The NSW government has temporarily suspended giving the AstraZeneca coronavirus vaccine, amid growing uncertainty about Australia’s national rollout.
Late on Thursday, the Australian Technical Advisory Group on Immunisation recommended the AstraZeneca vaccine not be given to people under 50, who face a very slight risk of developing blood clots.
The advice has thrown the national coronavirus vaccine rollout into disarray, further jeopardising the federal government’s commitment to have all Australians vaccinated with at least one COVID shot by October.
NSW joins other states to react speedily to the changing advice.
NSW Health said on Friday it would halt all AstraZeneca shots until official “informed consent information” was updated.
“NSW Health has temporarily paused administration of the AstraZeneca vaccine to all age groups at its clinics this (Friday) morning while the informed consent information is updated,” it said.
“AstraZeneca vaccinations for those aged 50 years and over will recommence later today.”
The Western Australian government has banned residents younger than 50 from getting the AstraZeneca vaccine.
“People under 50 who are booked in to receive their AstraZeneca vaccine will have their appointments cancelled,” WA chief health officer Andrew Robertson said.
People in the 1a and 1b vaccination program cohorts – including health workers – who are under 50 and have already had their first AstraZeneca vaccine, should “not be alarmed”. They should go ahead with their second jab.
“You should not cancel your second vaccination booking,” Dr Robertson said.
Tasmania followed WA on Friday morning. The state government will contact 1400 eligible Tasmanians to tell them their AstraZeneca shots are off.
Premier Peter Gutwein said the state’s vaccine program would require “recalibration” after the latest advice.
“In terms of what this change means for Tasmania’s planned vaccine rollout, we are working our way through that,” he said Friday.
In Victoria, people arriving for vaccinations on Friday were turned away if they were under 50.
St John’s Ambulance worker Athena (no last name given) told the ABC in Melbourne she was prepared to have the AstraZeneca shot, despite the blood clot risk. But she had been denied it.
“It’s pretty minimal [risk], from what I heard. It’s less than that contraception pill,” she said.
“I understand there’s a risk but it’s frustrating I didn’t get notified. That’s the most annoying thing for me.”
South Australia’s health authorities were discussing their response on Friday. Chief public health officer Nicola Spurrier said an information hotline was one possible idea to help address concerns.
“It’s going to be messy today, I don’t think there’s any way around that,” Professor Spurrier said.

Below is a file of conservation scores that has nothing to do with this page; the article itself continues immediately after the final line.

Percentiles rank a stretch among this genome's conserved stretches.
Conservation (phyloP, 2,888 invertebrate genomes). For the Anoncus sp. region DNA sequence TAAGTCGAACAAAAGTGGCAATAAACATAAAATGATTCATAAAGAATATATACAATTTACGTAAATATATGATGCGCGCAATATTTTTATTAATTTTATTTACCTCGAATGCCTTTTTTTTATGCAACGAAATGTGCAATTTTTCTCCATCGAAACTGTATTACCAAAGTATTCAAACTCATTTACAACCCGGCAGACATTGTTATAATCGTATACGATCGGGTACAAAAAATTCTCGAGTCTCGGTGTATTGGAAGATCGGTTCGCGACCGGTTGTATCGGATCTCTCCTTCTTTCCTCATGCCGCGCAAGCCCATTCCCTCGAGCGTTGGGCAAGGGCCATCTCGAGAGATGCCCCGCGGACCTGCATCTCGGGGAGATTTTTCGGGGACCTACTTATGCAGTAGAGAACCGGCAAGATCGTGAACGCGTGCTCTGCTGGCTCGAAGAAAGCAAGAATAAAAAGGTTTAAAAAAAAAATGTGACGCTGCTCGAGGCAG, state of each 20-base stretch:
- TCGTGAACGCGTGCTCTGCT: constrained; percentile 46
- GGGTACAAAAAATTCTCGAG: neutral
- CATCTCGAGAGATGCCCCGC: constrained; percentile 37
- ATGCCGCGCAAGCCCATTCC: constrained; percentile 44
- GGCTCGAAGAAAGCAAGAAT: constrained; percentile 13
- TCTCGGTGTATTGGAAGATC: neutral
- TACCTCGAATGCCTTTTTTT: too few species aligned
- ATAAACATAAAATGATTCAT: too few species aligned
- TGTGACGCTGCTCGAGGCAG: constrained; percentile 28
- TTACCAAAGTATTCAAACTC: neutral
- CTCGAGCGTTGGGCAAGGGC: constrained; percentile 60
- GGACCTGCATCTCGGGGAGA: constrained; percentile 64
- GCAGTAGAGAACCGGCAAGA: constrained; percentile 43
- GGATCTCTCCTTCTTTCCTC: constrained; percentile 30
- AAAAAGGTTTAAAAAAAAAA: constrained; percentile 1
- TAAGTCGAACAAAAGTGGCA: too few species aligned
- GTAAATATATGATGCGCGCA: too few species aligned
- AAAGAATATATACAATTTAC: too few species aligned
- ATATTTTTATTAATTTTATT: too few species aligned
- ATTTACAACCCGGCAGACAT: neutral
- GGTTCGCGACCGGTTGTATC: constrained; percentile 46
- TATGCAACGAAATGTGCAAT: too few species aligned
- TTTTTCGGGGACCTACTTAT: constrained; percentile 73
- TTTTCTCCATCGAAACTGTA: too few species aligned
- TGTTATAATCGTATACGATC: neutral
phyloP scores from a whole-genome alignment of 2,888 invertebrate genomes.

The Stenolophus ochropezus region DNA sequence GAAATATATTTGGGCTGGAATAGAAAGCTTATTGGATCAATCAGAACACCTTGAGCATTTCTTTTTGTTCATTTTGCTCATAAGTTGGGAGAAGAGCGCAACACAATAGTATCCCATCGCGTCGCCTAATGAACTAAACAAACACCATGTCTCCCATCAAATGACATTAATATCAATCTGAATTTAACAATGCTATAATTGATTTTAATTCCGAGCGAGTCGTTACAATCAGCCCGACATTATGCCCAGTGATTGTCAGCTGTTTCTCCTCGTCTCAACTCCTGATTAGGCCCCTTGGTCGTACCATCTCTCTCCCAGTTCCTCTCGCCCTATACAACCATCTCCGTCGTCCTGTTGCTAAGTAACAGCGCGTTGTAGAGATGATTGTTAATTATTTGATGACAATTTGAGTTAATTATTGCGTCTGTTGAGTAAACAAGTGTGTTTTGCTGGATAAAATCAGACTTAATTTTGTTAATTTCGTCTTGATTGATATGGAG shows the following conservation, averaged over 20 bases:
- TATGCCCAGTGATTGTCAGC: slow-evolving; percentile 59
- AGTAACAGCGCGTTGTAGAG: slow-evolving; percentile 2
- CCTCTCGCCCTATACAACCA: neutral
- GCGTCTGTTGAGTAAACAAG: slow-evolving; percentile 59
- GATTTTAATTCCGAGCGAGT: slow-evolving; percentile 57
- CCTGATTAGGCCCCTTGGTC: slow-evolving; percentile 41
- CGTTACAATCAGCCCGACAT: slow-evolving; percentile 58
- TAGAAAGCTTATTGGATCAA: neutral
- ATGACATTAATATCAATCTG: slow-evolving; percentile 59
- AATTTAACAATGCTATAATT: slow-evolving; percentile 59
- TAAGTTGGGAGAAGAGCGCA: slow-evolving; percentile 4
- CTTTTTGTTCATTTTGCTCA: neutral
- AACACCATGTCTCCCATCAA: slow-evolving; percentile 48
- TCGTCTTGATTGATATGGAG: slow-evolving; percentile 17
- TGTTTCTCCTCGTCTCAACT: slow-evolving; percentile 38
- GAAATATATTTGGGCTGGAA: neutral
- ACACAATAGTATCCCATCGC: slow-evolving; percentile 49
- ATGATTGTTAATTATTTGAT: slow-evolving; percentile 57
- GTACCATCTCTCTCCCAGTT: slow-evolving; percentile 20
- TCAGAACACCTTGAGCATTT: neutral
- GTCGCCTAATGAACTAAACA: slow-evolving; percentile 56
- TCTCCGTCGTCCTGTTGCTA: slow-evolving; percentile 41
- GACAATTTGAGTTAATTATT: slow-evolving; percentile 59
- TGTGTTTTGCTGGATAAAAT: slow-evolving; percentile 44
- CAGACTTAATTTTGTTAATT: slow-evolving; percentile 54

Pfizer is now the preferred vaccine for people aged under 50.
The issue was top of the agenda at Friday’s national cabinet meeting, along with state border closures.
Professor Spurrier conceded a return to normal life and the opening of the national border was going to be delayed following the new advice.
“It’s going to slow it down, it’s unfortunate but it is what it is,” she said.
Following the change in advice, chief medical officer Paul Kelly said “nothing is off the table”, suggesting the government was considering a deal with Moderna to redress vaccine shortfalls.
“We are looking at all of those options right now. We know that Novavax – we have 51 million doses on order – is not yet approved by the TGA.
“The TGA will absolutely expedite that matter and as soon as Novavax is ready to supply to Australia we will be going through those processes,” Professor Kelly said.
Announcing the change in advisory in a hastily called media conference on Thursday night, Prime Minister Scott Morrison said the vaccination program would be recalibrated over the weekend as officials came to grips with the change.
“The overall impact of this on the timetable of the rollout, it is far too early,” he said.
Australia was relying on AstraZeneca jabs to be the backbone of coronavirus immunisations through 50 million locally produced doses.
Labor has lambasted the government for failing to secure more deals with other vaccines successfully being rolled out to millions of people worldwide.
Opposition Leader Anthony Albanese described the rollout as a debacle and demanded certainty about when Australians would be vaccinated.
“This government has failed. This government couldn’t run a choko vine up a back fence,” he said on Friday.
Health Minister Greg Hunt defended the government’s vaccine portfolio, arguing the AstraZeneca change was made out of an abundance of caution.
“We’ll get through it. We’ll protect everybody,” he told ABC radio.
“There will be some adjustments but we’ll keep everybody safe and we’ll get them vaccinated.”
More people under 50 will now receive the Pfizer jab with health workers pushed to the front of the queue.
But Australia has a contract for only 20 million doses of the Pfizer – enough for 10 million people – and fewer than one million have been delivered.
The rare blood reaction to the AstraZeneca shot has appeared in four to six people for every million to receive the jab, with a 25 per cent death rate for people who develop the syndrome.
A man in his 40s who was admitted to hospital in Melbourne is the only person in Australia to develop the problem.
AstraZeneca noted Australia’s decision factored in having no community transmission of the virus.
“Overall, regulatory agencies have reaffirmed the vaccine offers a high-level of protection against all severities of COVID-19 and that these benefits continue to far outweigh the risks,” it said in a statement.
The advice compounds the federal government’s headaches with the rollout already under fire for lagging behind most other developed nations.
While 51 million doses of the promising Novavax shot could be added to the effort from October, that vaccine is yet to gain approval anywhere in the world.